imposter syndrome disclaimer
A warm invitation to contribute, to be adapted and included in your project's README
How to contribute
Imposter syndrome disclaimer: I want your help. No really, I do.
There might be a little voice inside that tells you you're not ready; that you need to do one more tutorial, or learn another framework, or write a few more blog posts before you can help me with this project.
I assure you, that's not the case.
This project has some clear Contribution Guidelines and expectations that you can read here (link).
The contribution guidelines outline the process that you'll need to follow to get a patch merged. By making expectations and process explicit, I hope it will make it easier for you to contribute.
And you don't just have to write code. You can help out by writing documentation, tests, or even by giving feedback about this work. (And yes, that includes giving feedback about the contribution guidelines.)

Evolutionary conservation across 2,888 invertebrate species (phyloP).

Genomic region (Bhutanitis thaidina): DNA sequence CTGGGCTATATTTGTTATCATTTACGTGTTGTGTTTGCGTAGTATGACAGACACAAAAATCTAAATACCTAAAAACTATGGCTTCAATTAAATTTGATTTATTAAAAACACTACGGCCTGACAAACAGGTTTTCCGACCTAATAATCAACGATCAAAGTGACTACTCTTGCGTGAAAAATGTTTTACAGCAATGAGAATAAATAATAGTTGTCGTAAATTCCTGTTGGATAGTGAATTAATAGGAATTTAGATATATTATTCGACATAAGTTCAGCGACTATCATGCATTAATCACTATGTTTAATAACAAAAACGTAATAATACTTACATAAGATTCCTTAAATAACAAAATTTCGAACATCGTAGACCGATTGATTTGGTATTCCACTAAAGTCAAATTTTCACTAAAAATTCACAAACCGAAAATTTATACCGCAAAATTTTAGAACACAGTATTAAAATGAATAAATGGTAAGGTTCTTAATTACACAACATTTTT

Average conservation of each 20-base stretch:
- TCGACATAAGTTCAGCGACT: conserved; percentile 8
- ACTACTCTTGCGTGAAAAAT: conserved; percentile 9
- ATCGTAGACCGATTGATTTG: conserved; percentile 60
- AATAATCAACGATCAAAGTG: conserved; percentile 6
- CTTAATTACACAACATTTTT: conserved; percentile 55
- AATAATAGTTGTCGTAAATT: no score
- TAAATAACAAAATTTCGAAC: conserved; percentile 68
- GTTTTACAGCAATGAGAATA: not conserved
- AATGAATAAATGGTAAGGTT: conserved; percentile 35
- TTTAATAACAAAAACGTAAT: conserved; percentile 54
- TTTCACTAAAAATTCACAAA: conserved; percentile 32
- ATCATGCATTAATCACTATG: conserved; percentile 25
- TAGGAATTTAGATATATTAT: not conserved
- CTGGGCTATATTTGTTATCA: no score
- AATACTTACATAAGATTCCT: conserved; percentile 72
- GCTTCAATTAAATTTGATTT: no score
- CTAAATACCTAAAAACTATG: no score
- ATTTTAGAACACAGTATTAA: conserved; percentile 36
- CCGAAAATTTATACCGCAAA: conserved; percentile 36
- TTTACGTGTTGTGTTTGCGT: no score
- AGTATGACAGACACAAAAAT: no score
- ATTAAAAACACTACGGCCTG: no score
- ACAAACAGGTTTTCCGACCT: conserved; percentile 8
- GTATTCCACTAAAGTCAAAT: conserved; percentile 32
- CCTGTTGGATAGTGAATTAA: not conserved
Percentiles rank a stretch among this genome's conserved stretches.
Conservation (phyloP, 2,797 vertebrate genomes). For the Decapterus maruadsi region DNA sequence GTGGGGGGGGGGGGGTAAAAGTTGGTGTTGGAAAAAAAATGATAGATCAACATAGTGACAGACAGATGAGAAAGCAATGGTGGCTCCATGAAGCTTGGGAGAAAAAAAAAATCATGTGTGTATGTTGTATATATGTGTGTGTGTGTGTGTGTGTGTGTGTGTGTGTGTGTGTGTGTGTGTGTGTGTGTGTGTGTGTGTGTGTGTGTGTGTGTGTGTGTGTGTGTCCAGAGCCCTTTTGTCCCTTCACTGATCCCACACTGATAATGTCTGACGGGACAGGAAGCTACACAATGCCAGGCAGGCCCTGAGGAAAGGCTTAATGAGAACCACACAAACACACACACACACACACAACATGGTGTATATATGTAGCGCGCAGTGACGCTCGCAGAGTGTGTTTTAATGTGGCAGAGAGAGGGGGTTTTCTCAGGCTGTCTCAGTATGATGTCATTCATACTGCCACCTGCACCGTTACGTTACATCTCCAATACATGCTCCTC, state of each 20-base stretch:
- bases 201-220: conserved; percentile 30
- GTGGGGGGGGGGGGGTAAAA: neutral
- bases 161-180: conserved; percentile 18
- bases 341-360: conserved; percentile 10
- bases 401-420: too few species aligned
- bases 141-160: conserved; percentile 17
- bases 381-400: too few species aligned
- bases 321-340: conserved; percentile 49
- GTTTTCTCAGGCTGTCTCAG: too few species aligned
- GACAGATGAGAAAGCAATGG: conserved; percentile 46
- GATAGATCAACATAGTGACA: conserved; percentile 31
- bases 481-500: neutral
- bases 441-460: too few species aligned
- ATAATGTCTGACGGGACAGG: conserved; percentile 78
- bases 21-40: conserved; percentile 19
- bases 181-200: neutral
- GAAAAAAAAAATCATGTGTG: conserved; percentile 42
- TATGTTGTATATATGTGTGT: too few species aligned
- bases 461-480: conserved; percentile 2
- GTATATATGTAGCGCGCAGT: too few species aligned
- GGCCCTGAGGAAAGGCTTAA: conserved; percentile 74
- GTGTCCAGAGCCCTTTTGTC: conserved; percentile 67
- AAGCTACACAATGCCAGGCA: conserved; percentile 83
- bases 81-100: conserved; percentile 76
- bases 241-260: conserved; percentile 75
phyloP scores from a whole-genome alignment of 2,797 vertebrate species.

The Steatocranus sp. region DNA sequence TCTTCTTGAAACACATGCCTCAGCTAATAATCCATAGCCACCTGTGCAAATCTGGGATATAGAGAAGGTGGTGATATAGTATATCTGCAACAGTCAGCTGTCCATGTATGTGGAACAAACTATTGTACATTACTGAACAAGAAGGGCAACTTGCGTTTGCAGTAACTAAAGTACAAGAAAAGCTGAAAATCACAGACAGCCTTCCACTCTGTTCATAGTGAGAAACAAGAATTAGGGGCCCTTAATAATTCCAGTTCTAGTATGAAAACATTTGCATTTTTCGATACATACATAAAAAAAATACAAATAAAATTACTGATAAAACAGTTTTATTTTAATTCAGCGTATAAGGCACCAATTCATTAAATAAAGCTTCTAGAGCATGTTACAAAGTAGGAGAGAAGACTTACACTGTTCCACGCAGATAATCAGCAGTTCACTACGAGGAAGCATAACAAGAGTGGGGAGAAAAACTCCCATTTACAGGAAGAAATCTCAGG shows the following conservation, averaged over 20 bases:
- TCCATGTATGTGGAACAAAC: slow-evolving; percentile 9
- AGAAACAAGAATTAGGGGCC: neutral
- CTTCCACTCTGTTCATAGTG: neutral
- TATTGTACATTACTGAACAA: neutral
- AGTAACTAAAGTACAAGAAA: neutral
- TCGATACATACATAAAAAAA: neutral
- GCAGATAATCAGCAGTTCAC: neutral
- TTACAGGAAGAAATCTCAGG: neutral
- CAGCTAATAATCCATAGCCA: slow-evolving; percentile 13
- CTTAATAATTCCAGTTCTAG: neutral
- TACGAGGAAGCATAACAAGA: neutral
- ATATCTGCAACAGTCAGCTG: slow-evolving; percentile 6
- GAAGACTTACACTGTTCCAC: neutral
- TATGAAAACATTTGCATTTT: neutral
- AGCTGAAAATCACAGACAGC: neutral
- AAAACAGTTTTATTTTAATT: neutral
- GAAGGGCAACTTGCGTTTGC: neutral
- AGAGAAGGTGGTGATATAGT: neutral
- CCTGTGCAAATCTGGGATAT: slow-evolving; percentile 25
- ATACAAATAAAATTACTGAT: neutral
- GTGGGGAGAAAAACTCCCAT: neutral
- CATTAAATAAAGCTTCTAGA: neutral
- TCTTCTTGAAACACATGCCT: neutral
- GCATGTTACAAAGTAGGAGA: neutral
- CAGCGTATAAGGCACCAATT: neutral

Thank you for contributing!
About this work
I came up with the idea of an imposter syndrome disclaimer for project READMEs while working on my 2016 talks for OSCON and PyCon. A goal was to share how leaders, mentors, and maintainers could become more accessible, welcoming collaborators with junior developers. Being explicitly welcoming and providing clear contribution guidelines is a powerful way to encourage others to contribute to your work.
I'm thrilled that projects have adopted this language! Here are a few examples.
MIT. Take, adapt, use. Link back to this repo. And if you want to give me a shout-out on Twitter that feels awesome.